Painkillers and pain relievers for cyclists vary in the degree of relief they provide. These tips will help you better understand how to achieve the best pain relief for your cycling injury. Pain in the soft tissues that occurs as a result of overuse injuries is common among cyclists. But whether your pain is acute or chronic, these pain relievers should help.
- Anti-inflammatory medications – NSAIDs or anti-inflammatory medications offer significant relief from muscular pain. These medications block the enzymes that produce a painful response in the body, which relieves mild aches and pains. These medications also reduce inflammation, thereby relieving pain. Some examples of anti-inflammatory medications include Aleve, Advil, Motrin IB, aspirin, ibuprofen, and naproxen. Even though these medications do not require a prescription, they do come with side effects such as stomach irritation and kidney problems. Be sure to carefully read through the associated risks to determine if NSAIDs are good for you.
- Analgesics – Analgesics are pain medications that block signals that produce pain in your body. These products do not, however, reduce inflammation. One common analgesic is acetaminophen or Tylenol. Like NSAIDs, acetaminophen carries some degree of risk. Taken in high doses or over an extended period of time, acetaminophen can cause liver damage or liver failure. Despite these risks, it is an effective pain reliever and, in controlled doses, can provide rapid and steady relief from pain caused by muscular injuries. If the pain is intense, some doctors may prescribe the painkiller tramadol, an opioid painkiller. It is less addictive than other opioids and is quite effective for acute pain. It is not, however, for long term use.
- Topical analgesics – Topical pain relievers come in the form of gels, ointments, creams, and patches. Some of these medications are prescription while others are over the counter. Examples of topical analgesics are Aspercreme, Bengay, Voltaren, Icy Hot, Capzasin, and Solareze. These medications work in slightly different ways depending on their formulations, but generally combine a pain-relieving medication with another remedy, like mint or cayenne peppers. Applied topically, these medications can provide short-term pain relief. These pain relievers work well for neck pain and knee pain, which often plague cyclists.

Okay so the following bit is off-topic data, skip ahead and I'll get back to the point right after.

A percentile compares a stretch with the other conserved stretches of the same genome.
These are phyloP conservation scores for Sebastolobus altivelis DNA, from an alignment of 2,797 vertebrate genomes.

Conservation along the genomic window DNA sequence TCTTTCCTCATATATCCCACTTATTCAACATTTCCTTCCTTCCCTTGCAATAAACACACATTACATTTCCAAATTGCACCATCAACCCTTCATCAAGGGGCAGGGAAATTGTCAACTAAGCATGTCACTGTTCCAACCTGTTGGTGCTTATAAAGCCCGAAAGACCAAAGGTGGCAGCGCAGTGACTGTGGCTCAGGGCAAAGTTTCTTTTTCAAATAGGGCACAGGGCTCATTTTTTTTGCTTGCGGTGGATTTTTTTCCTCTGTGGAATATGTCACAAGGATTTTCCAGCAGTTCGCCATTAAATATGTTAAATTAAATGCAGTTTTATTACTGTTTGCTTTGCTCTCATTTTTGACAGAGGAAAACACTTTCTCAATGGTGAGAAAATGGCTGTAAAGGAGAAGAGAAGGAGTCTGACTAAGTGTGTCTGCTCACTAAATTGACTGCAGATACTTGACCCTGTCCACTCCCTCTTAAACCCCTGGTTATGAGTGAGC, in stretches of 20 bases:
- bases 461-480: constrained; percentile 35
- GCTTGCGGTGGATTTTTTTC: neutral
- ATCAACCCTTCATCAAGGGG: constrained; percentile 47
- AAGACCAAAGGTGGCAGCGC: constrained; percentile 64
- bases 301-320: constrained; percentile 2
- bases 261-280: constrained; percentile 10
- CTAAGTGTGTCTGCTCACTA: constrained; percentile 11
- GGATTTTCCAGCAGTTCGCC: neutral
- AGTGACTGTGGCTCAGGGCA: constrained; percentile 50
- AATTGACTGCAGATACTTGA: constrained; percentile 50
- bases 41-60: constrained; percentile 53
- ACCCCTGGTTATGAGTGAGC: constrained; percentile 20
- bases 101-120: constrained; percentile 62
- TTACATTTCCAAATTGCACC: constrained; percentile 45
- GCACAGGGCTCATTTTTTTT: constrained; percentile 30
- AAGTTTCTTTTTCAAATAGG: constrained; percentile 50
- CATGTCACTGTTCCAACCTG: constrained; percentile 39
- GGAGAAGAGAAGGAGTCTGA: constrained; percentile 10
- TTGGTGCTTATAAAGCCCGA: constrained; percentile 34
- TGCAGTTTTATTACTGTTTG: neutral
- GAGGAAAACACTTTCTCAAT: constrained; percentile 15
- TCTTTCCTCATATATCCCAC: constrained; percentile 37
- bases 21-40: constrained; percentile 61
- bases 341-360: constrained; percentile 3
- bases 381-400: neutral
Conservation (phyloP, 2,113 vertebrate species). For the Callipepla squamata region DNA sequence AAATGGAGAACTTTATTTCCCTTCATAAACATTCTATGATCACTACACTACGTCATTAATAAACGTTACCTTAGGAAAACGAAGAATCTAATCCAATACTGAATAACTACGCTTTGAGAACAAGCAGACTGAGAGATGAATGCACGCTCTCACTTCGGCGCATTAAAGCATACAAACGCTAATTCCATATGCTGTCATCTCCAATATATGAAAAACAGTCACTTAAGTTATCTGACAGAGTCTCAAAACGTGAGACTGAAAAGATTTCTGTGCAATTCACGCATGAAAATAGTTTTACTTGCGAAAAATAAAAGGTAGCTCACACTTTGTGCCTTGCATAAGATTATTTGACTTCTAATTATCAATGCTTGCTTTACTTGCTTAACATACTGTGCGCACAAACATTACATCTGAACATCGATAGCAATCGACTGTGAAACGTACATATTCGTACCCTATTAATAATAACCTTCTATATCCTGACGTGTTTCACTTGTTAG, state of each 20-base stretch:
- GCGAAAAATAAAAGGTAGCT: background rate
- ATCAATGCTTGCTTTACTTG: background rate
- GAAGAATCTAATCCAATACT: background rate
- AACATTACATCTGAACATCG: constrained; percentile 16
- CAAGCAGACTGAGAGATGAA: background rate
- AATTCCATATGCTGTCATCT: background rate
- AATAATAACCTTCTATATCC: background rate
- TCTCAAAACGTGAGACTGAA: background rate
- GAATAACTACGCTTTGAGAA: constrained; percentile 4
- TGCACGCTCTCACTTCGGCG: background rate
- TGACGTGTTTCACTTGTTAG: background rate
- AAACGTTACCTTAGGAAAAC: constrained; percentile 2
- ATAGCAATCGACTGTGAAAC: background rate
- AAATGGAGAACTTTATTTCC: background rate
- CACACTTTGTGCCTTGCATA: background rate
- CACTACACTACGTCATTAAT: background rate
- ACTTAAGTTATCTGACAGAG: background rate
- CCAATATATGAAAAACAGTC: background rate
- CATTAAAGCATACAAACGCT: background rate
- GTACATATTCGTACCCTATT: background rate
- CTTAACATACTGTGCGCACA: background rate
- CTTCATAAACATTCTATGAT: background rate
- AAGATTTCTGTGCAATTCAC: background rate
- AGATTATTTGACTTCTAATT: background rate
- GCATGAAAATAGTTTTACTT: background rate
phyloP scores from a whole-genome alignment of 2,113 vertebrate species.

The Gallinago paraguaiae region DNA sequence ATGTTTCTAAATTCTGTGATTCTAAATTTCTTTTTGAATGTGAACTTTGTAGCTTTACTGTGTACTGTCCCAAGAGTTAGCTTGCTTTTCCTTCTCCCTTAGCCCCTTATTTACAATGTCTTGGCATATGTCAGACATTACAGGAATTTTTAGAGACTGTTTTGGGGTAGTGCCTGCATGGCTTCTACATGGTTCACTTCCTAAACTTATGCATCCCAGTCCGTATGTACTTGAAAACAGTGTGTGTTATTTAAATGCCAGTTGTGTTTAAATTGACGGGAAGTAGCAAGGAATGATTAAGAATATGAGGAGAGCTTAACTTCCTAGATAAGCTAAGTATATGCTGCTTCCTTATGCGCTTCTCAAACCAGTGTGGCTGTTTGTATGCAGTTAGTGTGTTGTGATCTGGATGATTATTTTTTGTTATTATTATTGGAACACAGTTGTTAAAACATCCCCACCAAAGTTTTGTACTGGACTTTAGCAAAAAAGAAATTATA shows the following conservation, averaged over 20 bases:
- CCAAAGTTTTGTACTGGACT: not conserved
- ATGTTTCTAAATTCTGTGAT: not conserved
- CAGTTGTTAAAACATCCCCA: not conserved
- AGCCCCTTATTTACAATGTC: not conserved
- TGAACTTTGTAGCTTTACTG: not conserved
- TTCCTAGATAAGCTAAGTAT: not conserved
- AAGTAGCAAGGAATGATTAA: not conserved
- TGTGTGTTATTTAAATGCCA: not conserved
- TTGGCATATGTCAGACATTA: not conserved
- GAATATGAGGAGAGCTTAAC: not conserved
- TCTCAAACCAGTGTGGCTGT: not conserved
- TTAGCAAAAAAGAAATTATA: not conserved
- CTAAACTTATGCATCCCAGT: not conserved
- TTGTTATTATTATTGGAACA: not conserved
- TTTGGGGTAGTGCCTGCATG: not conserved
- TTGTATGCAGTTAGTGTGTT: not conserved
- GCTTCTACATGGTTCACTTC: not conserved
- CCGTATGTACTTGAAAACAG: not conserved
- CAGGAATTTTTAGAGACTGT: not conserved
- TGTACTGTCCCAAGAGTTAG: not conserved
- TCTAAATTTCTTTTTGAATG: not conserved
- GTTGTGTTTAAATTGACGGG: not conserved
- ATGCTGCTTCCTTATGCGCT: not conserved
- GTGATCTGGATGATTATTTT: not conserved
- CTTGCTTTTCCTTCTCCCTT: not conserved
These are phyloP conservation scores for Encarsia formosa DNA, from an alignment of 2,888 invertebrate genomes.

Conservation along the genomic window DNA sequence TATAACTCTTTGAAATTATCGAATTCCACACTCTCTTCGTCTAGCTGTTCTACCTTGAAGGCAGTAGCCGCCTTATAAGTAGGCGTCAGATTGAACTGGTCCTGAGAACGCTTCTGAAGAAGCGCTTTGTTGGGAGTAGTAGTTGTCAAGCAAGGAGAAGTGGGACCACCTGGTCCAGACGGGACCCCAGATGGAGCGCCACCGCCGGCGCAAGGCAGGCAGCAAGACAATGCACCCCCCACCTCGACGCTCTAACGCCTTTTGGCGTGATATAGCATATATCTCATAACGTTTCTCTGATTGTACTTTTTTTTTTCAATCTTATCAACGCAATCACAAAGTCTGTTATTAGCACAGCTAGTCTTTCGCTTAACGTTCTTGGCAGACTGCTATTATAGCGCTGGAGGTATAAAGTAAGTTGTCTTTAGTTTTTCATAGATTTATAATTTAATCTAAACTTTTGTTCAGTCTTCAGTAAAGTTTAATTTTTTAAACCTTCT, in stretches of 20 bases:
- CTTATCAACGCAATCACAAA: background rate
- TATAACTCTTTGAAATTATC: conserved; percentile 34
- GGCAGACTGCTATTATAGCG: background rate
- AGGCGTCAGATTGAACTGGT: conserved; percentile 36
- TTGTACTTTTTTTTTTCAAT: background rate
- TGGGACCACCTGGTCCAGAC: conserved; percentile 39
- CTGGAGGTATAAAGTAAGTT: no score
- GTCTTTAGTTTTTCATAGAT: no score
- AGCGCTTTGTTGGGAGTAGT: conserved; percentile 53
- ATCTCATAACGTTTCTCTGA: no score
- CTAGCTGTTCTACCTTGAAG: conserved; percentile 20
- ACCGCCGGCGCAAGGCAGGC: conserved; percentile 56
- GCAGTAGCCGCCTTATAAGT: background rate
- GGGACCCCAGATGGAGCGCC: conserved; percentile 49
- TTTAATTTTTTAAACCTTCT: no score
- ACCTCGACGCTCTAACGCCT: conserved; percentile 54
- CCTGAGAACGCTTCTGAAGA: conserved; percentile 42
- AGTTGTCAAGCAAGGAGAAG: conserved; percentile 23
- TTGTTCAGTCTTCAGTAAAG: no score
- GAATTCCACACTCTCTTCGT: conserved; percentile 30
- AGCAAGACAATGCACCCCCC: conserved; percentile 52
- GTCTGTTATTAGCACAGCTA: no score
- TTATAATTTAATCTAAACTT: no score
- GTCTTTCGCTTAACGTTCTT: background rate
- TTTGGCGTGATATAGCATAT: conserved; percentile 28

- Ice – Ice is most effective when used as soon as the pain begins. It can reduce swelling and provide relief from muscle spasms. Reusable ice packs are great, but in a pinch you can use a bag of frozen vegetables from the freezer. It’s also a great idea to carry an instant chemical ice pack in with your gear. Wrap the ice in a cloth or towel to prevent applying it directly to the skin.
- Heat – Heat therapy works to relieve pain by increasing the blood flow and improving the circulation to an area. Heat soothes discomfort and can aid in healing damaged muscle tissue. Dry heat, like heating pads, offers comfort and pain relief and allows you to apply it to the specific area of pain. Moist heat, like hot baths or moist heating packs, have been shown to be more effective, however. Heat should not be applied to an open wound like a cut or a scrape. It should also not be used on swollen or bruised areas. People with diabetes, vascular diseases, deep vein thrombosis, MS, or dermatitis, should avoid using heat therapy.
- Massage – Therapeutic massage provides pain relief in several ways. It relaxes the muscles and tendons and relieves anxiety. It can also stimulate surrounding nerve fibers and block pain messages going to the brain. Although a lot of research is currently ongoing about the benefits of massage, some studies have pointed to a decrease in swelling and an increase in mitochondrial repair of damaged tissues. Massage is especially helpful for chronic pain. Sports massage practices often offer a specific massage aimed to ease pain and irritation caused by cycling.
- Alternative treatments for cycling pain – Cyclists should never discount the use of alternative treatments for pain. Ginger and turmeric, for example, have anti-inflammatory properties. Birch leaf has properties similar to aspirin and also reduces muscle spasms. Capsaicin, found in hot chili peppers, desensitizes pain receptors and can reduce soreness.
Cyclists should never feel that they have to “tough it out” and suffer with pain, especially when there are so many alternatives available for pain relief. It’s important to remember that all these treatments come with some degree of risk, so you should speak with your doctor or pharmacist to determine which treatment is best for your situation.
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At Kass & Moses, we know just how much pain can interfere with your ability to lead a productive and happy life. We work with clients who have been injured in bicycle crashes. These individuals face weeks, months, or even a lifetime of pain and suffering. Our aim is to help our clients get the compensation that they deserve for their injuries. We work diligently to get them every penny they deserve. We can help you, too! If you are a loved one have been injured in a bicycle crash, contact Kass & Moses today.